Shumway and his colleagues made steady progress over the next decade through careful selection of donors and recipients, efforts to increase the donor pool, improvements in organ preservation and in heart biopsies and advances in drugs to prevent rejection of the foreign organ, among other developments. His team was the first to introduce cyclosporine for heart transplantation in late 1980. With the availability of immunosuppressive drug, which is still in use today, the field took a giant leap forward.

In 1981, Shumway and Reitz performed the world's first successful combined heart-lung transplant in 45-year-old advertising executive Mary Gohlke, who lived five more years and wrote a book about her experiences. By the late 1980s, they were transplanting hearts into infants as well.

Shumway rose to become chief of the division of cardiothoracic surgery at Stanford in 1965 and in 1974, he negotiated the creation of a separate Department of Cardiothoracic Surgery, which he chaired until his retirement in 1993.

His accomplishments were not limited to the field of transplantation. Shumway also made significant contributions to treatment of congenital heart problems in children, as well as valve problems and aneurysms in adults.

Over the years, Shumway received dozens of honors and awards. In 1980, he was named honorary president for life by the International Society of Heart and Lung Transplantation. He also has received the Scientific Achievement Award from the American Association for Thoracic Surgery, the American Surgical Association, and the American Medical Association, as well as the Trustees Medal for Distinguished Achievement from Massachusetts General Hospital, to name a few.

He is survived by his former wife, Mary Lou, of Palo Alto; four children -- Sara, Lisa, Amy and Michael; and two grandchildren. The family requests that any memorial donations be made to the Stanford University Heart Transplant Patient Care Fund, in care of the Department of Cardiothoracic Surgery, 300 Pasteur Drive, Falk Building, Stanford, CA, 94304-5407.


Robert C. Robbins, MD, professor and chair, Department of Cardiothoracic Surgery: "Dr. Shumway was one of the most charismatic and unique individuals that I have had the privilege of knowing. His pioneering spirit touched the lives of his patients, their families, his colleagues, trainees, friends and family. He enjoyed life and it was a great fun to simply be around him on a daily basis. His dedication to thoracic transplantation is one of the most remarkable examples of translational research that has led to the improvement of the health of generations of patients. His humility was impressive, given all that he accomplished, and he will be sadly missed by so many people -- especially the cardiothoracic surgeons who were fortunate enough to be trained by the Boss."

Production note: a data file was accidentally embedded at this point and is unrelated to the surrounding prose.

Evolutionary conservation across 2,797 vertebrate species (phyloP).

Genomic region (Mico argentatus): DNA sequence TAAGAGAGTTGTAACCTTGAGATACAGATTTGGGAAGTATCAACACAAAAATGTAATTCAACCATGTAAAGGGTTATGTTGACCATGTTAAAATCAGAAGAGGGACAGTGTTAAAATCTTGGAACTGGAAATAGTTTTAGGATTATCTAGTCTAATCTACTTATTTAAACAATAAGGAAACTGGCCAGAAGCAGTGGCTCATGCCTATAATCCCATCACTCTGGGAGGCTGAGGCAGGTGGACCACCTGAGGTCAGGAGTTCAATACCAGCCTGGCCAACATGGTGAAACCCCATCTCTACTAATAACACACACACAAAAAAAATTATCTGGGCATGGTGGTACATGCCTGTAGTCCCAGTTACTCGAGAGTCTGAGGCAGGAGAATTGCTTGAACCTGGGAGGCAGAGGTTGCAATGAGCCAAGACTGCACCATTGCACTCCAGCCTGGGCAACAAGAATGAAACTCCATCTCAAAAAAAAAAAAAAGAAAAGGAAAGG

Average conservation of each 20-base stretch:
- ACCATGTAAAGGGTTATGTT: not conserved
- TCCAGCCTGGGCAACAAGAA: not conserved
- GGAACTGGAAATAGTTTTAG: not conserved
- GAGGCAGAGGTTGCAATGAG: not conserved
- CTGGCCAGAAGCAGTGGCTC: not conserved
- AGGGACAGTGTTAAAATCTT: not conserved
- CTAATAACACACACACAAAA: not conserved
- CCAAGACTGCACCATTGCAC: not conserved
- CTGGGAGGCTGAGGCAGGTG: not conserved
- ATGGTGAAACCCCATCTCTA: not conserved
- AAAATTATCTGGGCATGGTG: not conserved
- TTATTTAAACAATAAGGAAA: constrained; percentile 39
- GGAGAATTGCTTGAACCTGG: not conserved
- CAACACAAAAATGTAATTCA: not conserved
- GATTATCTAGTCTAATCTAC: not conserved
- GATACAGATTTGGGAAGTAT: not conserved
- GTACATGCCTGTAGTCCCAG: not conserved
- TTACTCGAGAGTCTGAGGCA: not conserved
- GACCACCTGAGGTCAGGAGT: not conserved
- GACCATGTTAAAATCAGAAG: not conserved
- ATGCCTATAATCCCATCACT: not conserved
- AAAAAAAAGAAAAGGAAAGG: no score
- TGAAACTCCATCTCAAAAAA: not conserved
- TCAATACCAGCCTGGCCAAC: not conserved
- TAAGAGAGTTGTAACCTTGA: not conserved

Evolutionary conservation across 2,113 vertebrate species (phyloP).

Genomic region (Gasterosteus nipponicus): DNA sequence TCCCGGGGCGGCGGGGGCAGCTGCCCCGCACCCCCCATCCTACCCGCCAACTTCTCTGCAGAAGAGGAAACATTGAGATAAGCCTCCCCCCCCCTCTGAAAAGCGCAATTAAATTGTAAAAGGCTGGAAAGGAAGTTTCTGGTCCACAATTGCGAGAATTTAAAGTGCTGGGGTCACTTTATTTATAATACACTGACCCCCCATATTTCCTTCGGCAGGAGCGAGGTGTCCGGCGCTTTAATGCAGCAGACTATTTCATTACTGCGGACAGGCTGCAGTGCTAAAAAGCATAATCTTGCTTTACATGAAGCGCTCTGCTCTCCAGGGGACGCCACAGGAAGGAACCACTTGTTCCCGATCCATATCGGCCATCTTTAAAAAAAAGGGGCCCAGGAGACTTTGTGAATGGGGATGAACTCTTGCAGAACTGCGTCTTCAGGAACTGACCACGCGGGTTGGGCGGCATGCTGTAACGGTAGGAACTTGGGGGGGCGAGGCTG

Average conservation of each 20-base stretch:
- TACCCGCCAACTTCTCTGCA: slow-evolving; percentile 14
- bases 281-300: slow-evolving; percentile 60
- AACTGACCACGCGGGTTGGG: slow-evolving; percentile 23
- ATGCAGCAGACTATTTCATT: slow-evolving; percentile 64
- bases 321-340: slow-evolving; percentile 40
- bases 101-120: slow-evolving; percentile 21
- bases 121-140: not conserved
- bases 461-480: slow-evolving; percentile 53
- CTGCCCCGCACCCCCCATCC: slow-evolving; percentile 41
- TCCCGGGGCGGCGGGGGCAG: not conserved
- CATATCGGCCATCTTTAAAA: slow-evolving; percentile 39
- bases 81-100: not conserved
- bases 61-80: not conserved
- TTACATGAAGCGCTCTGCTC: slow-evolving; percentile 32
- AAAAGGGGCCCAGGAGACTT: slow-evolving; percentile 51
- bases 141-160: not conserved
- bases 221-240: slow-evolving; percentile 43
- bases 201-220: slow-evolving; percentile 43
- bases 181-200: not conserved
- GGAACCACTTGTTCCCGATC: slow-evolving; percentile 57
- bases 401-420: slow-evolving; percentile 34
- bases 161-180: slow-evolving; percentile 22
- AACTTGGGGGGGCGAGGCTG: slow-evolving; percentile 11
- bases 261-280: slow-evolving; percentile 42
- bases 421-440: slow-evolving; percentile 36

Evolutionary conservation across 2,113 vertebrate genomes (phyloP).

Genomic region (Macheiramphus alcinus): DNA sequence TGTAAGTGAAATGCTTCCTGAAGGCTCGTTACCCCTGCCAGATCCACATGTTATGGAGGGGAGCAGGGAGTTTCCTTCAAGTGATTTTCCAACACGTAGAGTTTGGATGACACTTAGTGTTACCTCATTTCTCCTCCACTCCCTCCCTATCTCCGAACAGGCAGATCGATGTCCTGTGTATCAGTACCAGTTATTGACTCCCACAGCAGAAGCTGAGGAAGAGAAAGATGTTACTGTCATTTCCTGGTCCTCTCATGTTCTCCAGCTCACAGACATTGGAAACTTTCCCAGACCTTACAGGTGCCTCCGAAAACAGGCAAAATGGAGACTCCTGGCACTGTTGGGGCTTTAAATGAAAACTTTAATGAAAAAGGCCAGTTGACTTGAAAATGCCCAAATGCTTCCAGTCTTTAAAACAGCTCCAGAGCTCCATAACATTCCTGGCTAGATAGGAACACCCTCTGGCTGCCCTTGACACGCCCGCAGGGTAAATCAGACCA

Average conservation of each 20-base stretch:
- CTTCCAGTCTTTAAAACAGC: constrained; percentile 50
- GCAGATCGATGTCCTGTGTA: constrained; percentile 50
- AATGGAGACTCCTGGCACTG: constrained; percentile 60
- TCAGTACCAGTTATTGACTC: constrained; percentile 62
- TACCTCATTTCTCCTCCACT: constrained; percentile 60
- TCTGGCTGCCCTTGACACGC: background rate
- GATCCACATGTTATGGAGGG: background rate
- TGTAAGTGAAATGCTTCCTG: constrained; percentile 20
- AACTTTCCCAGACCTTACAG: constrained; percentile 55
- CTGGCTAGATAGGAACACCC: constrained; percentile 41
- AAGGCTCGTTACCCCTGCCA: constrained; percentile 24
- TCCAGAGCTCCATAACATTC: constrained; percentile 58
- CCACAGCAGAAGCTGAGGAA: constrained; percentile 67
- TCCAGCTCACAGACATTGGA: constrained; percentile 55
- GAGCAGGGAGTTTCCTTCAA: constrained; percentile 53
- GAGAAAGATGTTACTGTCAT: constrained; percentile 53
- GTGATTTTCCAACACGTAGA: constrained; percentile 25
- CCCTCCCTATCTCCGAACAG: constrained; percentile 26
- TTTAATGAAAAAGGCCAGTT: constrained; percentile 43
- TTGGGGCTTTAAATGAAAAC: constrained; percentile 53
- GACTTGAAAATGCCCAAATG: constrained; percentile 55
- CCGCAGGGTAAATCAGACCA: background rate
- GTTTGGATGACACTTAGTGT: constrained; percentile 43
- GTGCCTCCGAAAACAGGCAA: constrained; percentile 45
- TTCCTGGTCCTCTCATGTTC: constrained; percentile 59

Corie Crowe, 21, received a heart transplant at Stanford at age 3. She made it to adulthood with her first transplanted heart: "I am alive today because of Dr. Shumway. I know how much his research helped pave the way for me and others. I was among the first kids to receive a heart transplant, and I do not take it for granted. I can honestly say I thank him with every beat of my heart."

Marguerite Brown, RN, administrative director for the transplant center at Stanford and a colleague for 30 years: "He really deflected the credit to everyone else. He made everybody he encountered feel that they mattered and were very special. No matter what your station in life, he made you feel like your contribution was critical -- his trainees, his colleagues, his staff."

Edward Stinson, MD, professor emeritus of cardiothoracic surgery at Stanford: "I would say he's one of the most inspirational individuals I've ever met -- not only intellectually but in terms of his spiritual approach to the whole field. That's of extraordinary importance to young people who came into contact with him. He was a spiritual father to all of the residents and especially to those who stayed on -- the faculty like myself."

William R. Brody, MD, PhD, president of Johns Hopkins University and a Shumway trainee: "He persevered, and I give him credit for it because a lot of people would have stopped. He was a brilliant man. He was a contrarian. He didn't like the limelight. And probably the most remarkable thing was the amount of responsibility he gave young people, and the results proved him right. ... The things I've learned from him I've carried forward in life: like don't read what's in the journals because you only learn what's not possible; the ideas of giving people responsibility and holding them accountable, and the idea of making complicated processes simple."

Martha Marsh, president and CEO of Stanford Hospital & Clinics: "The far-reaching effect of Dr. Shumway's enormous contribution to cardiac care is felt every day at Stanford Hospital & Clinics, and throughout the world. Whenever a patient is given a new chance at life through heart transplantation, we owe a debt of gratitude to Dr. Shumway for his vision, skill and compassion. The many surgeons whom Dr. Shumway trained throughout his long career will continue his work. At Stanford Hospital & Clinics we are proud to be the guardian of this distinguished legacy."

Bruce Reitz, MD, the Norman E. Shumway Professor of Cardiothoracic Surgery at Stanford and former chair of the department: "It was his ability to let other people shine and not take the spotlight. I think that is why so many are sad -- because it's the end of an era."

Pat Gamberg, RN, transplant coordinator at Stanford and longtime colleague: "When I first started working in 1972, he would make a point of coming by my desk, just to make me feel welcome. He did that over the course of months. It really made me feel like I was a valuable member of the team. ... He would always introduce someone as a valuable member of the team."

Mary Burge, clinical social worker on the heart transplant team and a colleague for 25 years: "One thing I'm sure everybody will say is how incredibly generous he was with his knowledge and how encouraging he was of other surgeons, other people on the transplant team and how he was willing to teach people whatever he knew. I remember being extremely moved at the retirement party dinner for him when the people in the audience were asked, 'If you are a surgeon trained by Dr. Shumway to stand and come forward.' It felt to me as if 100 people -- maybe half the room -- stood up and moved to the front. I remember feeling so privileged to have been a part of this program that he started."

Joan Miller, RN, transplant nurse coordinator at Stanford: "He made it look effortless. He will never take credit for what he's done. He's incredibly loyal and attached to the surgeons he worked with early on."

Stanford University Medical Center integrates research, medical education and patient care at its three institutions -- Stanford University School of Medicine, Stanford Hospital & Clinics and Lucile Packard Children's Hospital at Stanford. For more information, please visit the Web site of the medical center's Office of Communication & Public Affairs at

Source: Stanford University Medical Center